The more pictures you can provide the better.  Take close-ups, wide shots, and everything in between from every angle.  Do your best to take the pictures on a pleasing background, such as a clean white sheet or a nice-looking brick patio.  Avoid shooting pictures with the vehicle sitting on a pile of your dirty laundry or on a messy kitchen counter.  Some sites charge more for any additional pictures you want to post along with your listing, so pick the best one and offer to email people additional pictures if they want them. 

Don’t overcharge for shipping
If there is one thing buyers hate (aside from reserve auctions), it’s to feel like they got ripped off with the shipping charges.  Under no circumstances should you ever overcharge what you’re paying for shipping.  People are smart – they can figure out what it actually costs to ship a package and they will NOT be happy when they realize they paid double.  My advice?  Offer flat rate shipping (e.g., $10 for USPS Priority Mail anywhere in the US), or better yet go with free shipping.  Don’t worry – you’re not going to lose money this way.  People will be willing to pay more for an item if the shipping is free, so any cash you lose on shipping you’ll make up for in the sale price.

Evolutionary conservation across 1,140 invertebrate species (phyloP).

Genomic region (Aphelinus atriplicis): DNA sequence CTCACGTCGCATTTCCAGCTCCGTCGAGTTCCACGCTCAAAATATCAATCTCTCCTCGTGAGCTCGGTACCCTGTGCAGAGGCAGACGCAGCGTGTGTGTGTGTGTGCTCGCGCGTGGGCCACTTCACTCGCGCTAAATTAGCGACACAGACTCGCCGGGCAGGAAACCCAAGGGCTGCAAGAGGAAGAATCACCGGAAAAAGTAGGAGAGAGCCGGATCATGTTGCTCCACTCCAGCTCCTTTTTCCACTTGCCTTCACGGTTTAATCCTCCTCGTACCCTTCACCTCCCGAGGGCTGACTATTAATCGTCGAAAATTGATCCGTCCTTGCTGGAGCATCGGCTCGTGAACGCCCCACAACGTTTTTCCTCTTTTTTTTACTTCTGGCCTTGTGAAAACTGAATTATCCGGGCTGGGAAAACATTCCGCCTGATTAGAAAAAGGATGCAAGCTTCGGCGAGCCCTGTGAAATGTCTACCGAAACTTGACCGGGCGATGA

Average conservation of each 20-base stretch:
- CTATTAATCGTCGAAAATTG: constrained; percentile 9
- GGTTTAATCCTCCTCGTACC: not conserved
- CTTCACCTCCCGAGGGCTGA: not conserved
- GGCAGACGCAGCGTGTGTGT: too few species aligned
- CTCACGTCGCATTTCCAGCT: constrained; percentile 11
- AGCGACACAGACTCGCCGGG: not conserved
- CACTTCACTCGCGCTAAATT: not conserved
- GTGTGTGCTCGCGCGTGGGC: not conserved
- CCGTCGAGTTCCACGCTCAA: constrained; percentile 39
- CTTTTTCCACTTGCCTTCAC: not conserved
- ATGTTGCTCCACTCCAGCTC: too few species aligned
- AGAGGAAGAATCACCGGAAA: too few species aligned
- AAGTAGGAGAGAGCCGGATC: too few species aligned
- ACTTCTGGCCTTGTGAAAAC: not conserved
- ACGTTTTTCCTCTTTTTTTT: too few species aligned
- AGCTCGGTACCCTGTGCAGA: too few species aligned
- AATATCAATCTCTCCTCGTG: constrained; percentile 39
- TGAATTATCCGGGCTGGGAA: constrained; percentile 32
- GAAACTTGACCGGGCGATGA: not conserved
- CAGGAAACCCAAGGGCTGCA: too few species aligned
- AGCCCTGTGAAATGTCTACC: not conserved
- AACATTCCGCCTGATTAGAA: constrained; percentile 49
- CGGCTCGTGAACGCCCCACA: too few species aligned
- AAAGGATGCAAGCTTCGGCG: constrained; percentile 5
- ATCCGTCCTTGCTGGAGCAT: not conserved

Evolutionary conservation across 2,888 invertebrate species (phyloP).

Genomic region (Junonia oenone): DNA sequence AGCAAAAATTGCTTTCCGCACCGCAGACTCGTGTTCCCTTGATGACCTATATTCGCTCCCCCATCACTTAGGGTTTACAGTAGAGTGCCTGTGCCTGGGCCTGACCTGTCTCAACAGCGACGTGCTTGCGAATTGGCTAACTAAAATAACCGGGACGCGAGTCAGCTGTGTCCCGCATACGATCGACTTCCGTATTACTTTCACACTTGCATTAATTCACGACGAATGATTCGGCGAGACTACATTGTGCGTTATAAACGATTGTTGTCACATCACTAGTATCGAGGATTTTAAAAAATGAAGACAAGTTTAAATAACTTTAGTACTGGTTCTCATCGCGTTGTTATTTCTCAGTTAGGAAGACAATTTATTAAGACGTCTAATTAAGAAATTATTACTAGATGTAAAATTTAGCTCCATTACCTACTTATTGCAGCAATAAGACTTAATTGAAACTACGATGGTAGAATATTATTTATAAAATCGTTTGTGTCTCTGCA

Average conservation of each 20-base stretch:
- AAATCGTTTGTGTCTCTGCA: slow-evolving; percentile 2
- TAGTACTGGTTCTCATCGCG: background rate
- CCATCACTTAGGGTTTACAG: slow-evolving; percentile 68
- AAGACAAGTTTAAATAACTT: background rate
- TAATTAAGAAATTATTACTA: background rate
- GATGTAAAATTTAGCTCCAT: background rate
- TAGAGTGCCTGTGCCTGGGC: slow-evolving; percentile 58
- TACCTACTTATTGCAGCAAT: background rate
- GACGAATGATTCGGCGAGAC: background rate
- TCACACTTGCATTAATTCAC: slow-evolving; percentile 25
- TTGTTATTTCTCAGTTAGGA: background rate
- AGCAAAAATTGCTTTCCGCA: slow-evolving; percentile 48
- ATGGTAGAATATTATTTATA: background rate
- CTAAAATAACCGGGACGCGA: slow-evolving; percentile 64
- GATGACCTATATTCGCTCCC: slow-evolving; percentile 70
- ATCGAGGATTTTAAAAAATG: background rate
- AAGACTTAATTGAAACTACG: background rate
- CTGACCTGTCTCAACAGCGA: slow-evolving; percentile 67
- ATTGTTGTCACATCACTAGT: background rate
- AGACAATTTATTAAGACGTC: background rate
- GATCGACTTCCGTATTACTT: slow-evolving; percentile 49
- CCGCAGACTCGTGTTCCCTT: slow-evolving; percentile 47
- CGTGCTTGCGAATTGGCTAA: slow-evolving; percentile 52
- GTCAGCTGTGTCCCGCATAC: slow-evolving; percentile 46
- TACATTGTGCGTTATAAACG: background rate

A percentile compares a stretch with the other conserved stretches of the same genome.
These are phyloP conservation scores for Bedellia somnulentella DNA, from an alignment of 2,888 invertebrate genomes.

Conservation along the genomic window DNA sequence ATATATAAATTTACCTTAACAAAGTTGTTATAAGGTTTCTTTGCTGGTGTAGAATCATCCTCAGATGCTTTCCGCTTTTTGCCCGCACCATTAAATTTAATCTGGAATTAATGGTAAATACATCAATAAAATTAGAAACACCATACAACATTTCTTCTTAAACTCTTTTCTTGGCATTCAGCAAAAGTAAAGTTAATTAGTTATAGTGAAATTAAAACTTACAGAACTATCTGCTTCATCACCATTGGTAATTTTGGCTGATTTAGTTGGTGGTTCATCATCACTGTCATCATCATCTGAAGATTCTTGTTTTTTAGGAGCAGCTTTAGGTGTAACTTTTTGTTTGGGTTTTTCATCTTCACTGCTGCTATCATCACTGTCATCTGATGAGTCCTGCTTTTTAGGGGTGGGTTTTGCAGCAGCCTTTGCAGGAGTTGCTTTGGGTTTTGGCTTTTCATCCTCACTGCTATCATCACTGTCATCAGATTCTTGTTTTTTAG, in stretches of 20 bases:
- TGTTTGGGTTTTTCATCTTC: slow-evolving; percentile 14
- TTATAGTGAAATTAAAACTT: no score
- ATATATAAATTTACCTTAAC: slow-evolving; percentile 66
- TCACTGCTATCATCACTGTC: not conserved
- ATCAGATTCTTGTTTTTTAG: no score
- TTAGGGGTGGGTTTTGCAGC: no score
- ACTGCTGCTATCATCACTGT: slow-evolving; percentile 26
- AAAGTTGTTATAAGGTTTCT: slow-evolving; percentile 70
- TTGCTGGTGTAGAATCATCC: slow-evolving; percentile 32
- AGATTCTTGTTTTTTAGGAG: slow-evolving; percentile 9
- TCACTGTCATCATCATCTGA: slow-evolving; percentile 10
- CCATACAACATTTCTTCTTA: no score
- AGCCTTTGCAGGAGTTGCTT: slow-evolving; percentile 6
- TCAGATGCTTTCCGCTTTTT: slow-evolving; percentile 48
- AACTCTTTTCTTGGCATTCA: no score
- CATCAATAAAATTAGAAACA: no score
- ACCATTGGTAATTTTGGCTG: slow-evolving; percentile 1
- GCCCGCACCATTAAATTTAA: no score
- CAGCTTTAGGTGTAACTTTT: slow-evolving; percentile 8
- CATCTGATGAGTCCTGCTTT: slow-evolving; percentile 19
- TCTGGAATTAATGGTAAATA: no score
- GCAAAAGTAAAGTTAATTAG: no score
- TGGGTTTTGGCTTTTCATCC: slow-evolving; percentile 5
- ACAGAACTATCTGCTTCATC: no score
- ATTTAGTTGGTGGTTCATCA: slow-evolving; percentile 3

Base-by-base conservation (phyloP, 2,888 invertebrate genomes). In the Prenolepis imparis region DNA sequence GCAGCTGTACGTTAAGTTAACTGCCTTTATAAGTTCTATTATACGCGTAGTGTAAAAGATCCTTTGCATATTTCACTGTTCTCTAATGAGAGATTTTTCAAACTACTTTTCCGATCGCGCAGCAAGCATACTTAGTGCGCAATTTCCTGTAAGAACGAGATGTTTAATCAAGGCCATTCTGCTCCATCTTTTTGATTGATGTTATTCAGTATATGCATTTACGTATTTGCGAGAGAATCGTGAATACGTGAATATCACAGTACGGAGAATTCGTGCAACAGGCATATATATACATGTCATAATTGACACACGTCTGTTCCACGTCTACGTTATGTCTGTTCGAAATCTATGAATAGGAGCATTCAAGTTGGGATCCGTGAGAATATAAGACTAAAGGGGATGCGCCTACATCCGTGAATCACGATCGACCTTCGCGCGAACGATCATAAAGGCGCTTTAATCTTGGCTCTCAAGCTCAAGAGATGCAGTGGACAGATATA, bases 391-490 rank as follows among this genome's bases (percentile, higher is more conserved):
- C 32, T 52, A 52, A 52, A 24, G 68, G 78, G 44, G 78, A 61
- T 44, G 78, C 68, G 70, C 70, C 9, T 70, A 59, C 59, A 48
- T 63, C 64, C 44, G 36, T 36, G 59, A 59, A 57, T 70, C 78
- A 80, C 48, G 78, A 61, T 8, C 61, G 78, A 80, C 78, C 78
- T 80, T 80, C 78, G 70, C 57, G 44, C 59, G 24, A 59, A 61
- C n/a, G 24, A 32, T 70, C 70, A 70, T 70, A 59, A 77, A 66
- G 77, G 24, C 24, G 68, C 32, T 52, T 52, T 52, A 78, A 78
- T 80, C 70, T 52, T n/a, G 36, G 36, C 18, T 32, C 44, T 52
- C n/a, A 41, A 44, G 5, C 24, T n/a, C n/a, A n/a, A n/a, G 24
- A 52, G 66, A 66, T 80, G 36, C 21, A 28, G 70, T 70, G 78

Once it sells, ship it immediately
When your auction or classified ad successfully closes the sale, get your gear shipped out ASAP.  You’ve worked hard to get to this point, and it would be a shame to turn a good transaction bad just because you didn’t feel like going to the Post Office for a week.

Kill them with kindness